For startup investments in particular, fintech has been a key focus for investments and acquisitions. Many follow on investments from Japanese CVCs into our portfolio companies have been for fintech companies or fintech adjacent companies, like Tonik, Carro, Fazz, and Honest.

In 2022, Japanese funding into Southeast Asia fintech reached US$1.4B (roughly 15 to 20% of total fintech funding in the region that year), 80% greater than the year before — this during a time when regional funding began to slide steeply.

(3) Time Machine thesis from Southeast Asia to Japan

While a common thesis in Southeast Asia is the so-called “Time Machine” thesis, taking trends from markets like the US and China as a measure of how Southeast Asia markets may evolve in terms of tech company business models, we’ve seen how the reverse can apply to Japan. For example, our past investments in startups with stock brokerage businesses across India (Groww – exited), Indonesia (Ajaib), and Vietnam (Finhay), informed our decision to partner with Bloomo Securities, an emerging US stock investment app.

Ultimately the goal is to invest in global outcomes. As Yinglan shares on Nikkei, “We’ve previously invested in Bloomo Securities (a US stock investment app) and Nudge (a smartphone-linked credit card) in Japan. We have set a criterion to invest in great companies that can expand globally, so Japanese companies focusing solely on the Japanese market are not our investment targets.”

(4) Cross-pollination across regions with similar specialties and trajectories

There is a key parallel between Kansai region and Singapore in terms of having the infrastructure for deep tech innovation (biotechnology, manufacturing, information, AI and robotics) as well as being home to top technical and research universities.

As Yinglan shares on Nikkei, “In terms of the innovation ecosystem, Singapore and the Kansai region share many similarities. The Kansai region has excellent universities and focuses on areas such as biotechnology, health tech, artificial intelligence (AI), and robotics. It’s a region highly suitable for deep tech. Singapore shares the same characteristics…”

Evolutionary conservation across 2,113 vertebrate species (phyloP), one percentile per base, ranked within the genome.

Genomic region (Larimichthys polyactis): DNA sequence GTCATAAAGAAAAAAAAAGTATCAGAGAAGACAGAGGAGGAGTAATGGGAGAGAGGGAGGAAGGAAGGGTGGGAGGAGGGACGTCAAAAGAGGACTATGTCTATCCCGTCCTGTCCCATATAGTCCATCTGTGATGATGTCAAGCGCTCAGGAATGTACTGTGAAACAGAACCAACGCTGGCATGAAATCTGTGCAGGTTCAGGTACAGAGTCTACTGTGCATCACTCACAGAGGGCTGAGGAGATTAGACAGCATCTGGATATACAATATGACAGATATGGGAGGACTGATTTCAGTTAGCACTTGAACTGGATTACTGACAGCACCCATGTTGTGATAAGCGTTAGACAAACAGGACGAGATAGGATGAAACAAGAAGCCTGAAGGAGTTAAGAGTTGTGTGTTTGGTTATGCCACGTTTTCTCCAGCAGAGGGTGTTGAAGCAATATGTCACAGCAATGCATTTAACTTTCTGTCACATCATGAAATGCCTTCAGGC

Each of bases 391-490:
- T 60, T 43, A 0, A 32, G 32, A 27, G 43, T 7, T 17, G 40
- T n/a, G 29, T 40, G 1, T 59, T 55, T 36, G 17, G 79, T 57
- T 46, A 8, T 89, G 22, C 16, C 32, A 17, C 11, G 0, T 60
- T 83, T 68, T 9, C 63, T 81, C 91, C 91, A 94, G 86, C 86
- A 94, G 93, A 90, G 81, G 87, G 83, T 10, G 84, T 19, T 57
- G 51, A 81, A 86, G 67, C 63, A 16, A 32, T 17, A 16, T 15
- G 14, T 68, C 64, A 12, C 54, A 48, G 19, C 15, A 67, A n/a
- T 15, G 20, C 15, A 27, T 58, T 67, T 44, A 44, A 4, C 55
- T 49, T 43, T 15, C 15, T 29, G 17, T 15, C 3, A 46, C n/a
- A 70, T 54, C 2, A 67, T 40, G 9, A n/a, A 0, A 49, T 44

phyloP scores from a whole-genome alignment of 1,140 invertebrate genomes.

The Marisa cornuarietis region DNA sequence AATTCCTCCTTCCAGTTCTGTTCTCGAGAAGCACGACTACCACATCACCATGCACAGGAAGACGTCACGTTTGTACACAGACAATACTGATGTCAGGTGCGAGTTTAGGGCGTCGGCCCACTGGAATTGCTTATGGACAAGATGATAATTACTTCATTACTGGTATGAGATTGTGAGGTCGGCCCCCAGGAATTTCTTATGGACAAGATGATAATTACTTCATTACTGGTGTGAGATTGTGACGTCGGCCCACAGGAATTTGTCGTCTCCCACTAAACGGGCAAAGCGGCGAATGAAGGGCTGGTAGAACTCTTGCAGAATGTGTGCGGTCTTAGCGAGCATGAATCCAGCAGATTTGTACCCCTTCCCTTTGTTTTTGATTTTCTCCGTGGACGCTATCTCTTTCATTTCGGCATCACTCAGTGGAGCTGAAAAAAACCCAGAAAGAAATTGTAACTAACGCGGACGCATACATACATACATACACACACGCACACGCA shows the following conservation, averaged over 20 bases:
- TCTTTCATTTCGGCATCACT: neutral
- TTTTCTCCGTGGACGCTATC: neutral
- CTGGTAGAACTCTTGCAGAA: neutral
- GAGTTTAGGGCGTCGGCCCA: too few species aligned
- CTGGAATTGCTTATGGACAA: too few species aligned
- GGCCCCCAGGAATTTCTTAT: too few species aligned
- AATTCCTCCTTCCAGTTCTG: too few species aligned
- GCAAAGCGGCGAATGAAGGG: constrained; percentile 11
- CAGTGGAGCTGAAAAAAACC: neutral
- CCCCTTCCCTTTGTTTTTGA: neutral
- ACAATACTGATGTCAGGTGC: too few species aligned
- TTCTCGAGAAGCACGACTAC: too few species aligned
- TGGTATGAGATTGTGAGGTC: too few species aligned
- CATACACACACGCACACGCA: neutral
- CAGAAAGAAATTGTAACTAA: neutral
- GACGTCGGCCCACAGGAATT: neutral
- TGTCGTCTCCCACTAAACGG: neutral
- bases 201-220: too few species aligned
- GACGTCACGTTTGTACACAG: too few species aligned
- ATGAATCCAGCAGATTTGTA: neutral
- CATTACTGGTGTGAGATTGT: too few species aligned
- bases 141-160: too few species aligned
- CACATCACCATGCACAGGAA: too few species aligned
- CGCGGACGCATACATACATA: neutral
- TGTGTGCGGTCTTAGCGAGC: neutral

Deep tech startups often have to think about commercialization from a global perspective from day one given how low barriers to entry can be (vs other more mature markets) and enterprise, multinational nature of high revenue customers.

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Paulo Joquiño is a writer and content producer for tech companies, and co-author of the book Navigating ASEANnovation. He is currently Editor of Insignia Business Review, the official publication of Insignia Ventures Partners, and senior content strategist for the venture capital firm, where he started right after graduation. As a university student, he took up multiple work opportunities in content and marketing for startups in Asia. These included interning as an associate at G3 Partners, a Seoul-based marketing agency for tech startups, running tech community engagements at coworking space and business community, ASPACE Philippines, and interning at workspace marketplace FlySpaces. He graduated with a BS Management Engineering at Ateneo de Manila University in 2019.